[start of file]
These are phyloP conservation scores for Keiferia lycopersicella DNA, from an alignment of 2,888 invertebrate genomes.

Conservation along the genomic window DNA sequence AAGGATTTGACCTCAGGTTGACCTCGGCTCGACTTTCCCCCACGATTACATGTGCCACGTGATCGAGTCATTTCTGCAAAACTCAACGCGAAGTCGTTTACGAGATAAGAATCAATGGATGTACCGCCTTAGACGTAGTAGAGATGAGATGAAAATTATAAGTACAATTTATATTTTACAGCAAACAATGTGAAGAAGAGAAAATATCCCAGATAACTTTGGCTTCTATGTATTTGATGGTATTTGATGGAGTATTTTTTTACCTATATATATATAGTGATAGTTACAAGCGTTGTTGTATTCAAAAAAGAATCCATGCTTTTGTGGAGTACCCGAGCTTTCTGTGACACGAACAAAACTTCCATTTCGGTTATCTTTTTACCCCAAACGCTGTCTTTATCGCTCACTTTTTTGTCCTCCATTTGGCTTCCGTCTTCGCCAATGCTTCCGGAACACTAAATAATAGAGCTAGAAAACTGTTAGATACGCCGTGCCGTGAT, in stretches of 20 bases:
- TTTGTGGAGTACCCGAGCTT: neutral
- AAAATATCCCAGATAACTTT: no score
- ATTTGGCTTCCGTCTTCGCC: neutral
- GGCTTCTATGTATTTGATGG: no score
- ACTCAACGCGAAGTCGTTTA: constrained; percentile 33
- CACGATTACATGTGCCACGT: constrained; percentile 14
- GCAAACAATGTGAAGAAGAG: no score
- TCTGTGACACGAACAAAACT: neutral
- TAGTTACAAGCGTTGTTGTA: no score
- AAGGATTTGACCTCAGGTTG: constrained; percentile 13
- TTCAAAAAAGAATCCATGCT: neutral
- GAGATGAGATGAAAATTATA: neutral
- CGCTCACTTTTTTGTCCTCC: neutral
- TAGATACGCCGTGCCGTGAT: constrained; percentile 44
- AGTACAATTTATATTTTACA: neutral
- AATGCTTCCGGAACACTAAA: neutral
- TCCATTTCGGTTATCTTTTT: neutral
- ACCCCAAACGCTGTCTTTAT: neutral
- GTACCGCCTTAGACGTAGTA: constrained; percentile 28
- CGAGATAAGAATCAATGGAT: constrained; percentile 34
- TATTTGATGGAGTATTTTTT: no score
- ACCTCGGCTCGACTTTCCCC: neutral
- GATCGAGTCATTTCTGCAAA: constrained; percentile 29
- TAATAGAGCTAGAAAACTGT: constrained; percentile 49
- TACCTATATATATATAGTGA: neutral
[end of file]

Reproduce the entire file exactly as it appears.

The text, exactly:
These are phyloP conservation scores for Keiferia lycopersicella DNA, from an alignment of 2,888 invertebrate genomes.

Conservation along the genomic window DNA sequence AAGGATTTGACCTCAGGTTGACCTCGGCTCGACTTTCCCCCACGATTACATGTGCCACGTGATCGAGTCATTTCTGCAAAACTCAACGCGAAGTCGTTTACGAGATAAGAATCAATGGATGTACCGCCTTAGACGTAGTAGAGATGAGATGAAAATTATAAGTACAATTTATATTTTACAGCAAACAATGTGAAGAAGAGAAAATATCCCAGATAACTTTGGCTTCTATGTATTTGATGGTATTTGATGGAGTATTTTTTTACCTATATATATATAGTGATAGTTACAAGCGTTGTTGTATTCAAAAAAGAATCCATGCTTTTGTGGAGTACCCGAGCTTTCTGTGACACGAACAAAACTTCCATTTCGGTTATCTTTTTACCCCAAACGCTGTCTTTATCGCTCACTTTTTTGTCCTCCATTTGGCTTCCGTCTTCGCCAATGCTTCCGGAACACTAAATAATAGAGCTAGAAAACTGTTAGATACGCCGTGCCGTGAT, in stretches of 20 bases:
- TTTGTGGAGTACCCGAGCTT: neutral
- AAAATATCCCAGATAACTTT: no score
- ATTTGGCTTCCGTCTTCGCC: neutral
- GGCTTCTATGTATTTGATGG: no score
- ACTCAACGCGAAGTCGTTTA: constrained; percentile 33
- CACGATTACATGTGCCACGT: constrained; percentile 14
- GCAAACAATGTGAAGAAGAG: no score
- TCTGTGACACGAACAAAACT: neutral
- TAGTTACAAGCGTTGTTGTA: no score
- AAGGATTTGACCTCAGGTTG: constrained; percentile 13
- TTCAAAAAAGAATCCATGCT: neutral
- GAGATGAGATGAAAATTATA: neutral
- CGCTCACTTTTTTGTCCTCC: neutral
- TAGATACGCCGTGCCGTGAT: constrained; percentile 44
- AGTACAATTTATATTTTACA: neutral
- AATGCTTCCGGAACACTAAA: neutral
- TCCATTTCGGTTATCTTTTT: neutral
- ACCCCAAACGCTGTCTTTAT: neutral
- GTACCGCCTTAGACGTAGTA: constrained; percentile 28
- CGAGATAAGAATCAATGGAT: constrained; percentile 34
- TATTTGATGGAGTATTTTTT: no score
- ACCTCGGCTCGACTTTCCCC: neutral
- GATCGAGTCATTTCTGCAAA: constrained; percentile 29
- TAATAGAGCTAGAAAACTGT: constrained; percentile 49
- TACCTATATATATATAGTGA: neutral